A decade ago forecasters were crying “the death of American Manufacturing”. Now it is the end of 2015, we are slowly slipping into 2016, and we are still here, still going strong, and in some very real cases, getting even better.

In 2015, manufacturing product was up by 1.9%. That’s not as significant an increase as the Manufacturing sector needed, but it is progress, nonetheless.

What does the slower growth in 2015 mean for growth in 2016? Will it be a breakout year? Or we will the industry continue to slowly improve?

Daniel Meckstroth, chief economist for the MAPI Foundation, says  “Yes, it is going to be better but it is not going to be gangbusters.” He predicts that manufacturing production should hit 2.7% in 2016.

What about additive manufacturing and the internet of things? Will these ignite the manufacturing sector in 2016? Chad Moutray, the chief economist for the National Association of Manufacturers, cautions not to put too much faith in these…yet.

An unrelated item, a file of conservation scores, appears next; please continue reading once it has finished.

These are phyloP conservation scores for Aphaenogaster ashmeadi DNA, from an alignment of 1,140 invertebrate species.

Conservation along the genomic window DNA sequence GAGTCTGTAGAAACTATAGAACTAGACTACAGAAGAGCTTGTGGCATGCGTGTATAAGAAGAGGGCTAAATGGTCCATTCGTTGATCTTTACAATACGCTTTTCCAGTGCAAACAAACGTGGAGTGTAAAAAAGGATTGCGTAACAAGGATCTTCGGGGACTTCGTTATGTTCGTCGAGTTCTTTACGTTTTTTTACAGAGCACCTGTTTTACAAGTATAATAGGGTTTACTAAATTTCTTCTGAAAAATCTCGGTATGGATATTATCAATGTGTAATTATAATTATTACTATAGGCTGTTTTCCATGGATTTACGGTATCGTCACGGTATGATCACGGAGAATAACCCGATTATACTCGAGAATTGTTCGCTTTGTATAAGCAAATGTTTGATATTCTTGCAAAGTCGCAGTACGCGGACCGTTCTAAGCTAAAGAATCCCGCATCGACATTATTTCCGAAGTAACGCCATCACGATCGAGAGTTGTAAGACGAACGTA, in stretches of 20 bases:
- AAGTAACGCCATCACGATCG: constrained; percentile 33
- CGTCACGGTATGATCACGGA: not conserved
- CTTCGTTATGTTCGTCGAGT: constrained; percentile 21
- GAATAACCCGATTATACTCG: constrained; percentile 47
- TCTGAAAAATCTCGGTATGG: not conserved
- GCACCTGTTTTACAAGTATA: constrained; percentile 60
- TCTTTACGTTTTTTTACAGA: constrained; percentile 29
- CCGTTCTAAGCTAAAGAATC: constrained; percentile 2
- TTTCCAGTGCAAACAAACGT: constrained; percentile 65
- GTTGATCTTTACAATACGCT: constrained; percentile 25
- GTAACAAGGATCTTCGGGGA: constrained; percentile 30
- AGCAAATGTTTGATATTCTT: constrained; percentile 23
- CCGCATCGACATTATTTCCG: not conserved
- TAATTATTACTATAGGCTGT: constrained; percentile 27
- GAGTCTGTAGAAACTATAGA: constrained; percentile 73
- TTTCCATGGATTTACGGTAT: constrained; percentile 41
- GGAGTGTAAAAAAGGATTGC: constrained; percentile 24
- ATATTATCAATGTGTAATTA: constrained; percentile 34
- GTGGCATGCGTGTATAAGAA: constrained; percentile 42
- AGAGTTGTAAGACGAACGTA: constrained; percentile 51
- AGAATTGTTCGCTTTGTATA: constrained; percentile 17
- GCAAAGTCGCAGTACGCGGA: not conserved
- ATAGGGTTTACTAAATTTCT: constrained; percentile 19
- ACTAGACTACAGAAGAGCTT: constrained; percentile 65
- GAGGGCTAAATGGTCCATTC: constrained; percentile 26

What will drive this growth in 2016?

Economic trends, oil production, the strength of the U.S. dollar, and even weather conditions will certainly have an impact. These factors, however, can change at any moment. Trying to predict them won’t help to improve growth in the manufacturing sector. What will improve growth is for individual companies to decide now what their focus will be in 2016, and then do everything they can to implement that.

Becky Morgan, President, Fulcrum ConsultingWorks Inc. cautions that “to work on that during Q1 2016 wastes 25% of the year you intend to advance and saps resources unnecessarily.”

Becky advises asking these important questions to get the most out of your planning.

  1. What is the most significant aspect of performance you must improve during 2016? By how much?
  2. What are the top three actions you must take to reach that objective?
  3. What is the next most significant aspect of performance you must improve?
  4. What is the top one action you must take to reach that objective?

Advanced Jiffy Machine took big steps to improve productivity and efficiency in 2015. These steps will carry over into 2016, and, along with our own focus, will continue to improve those areas.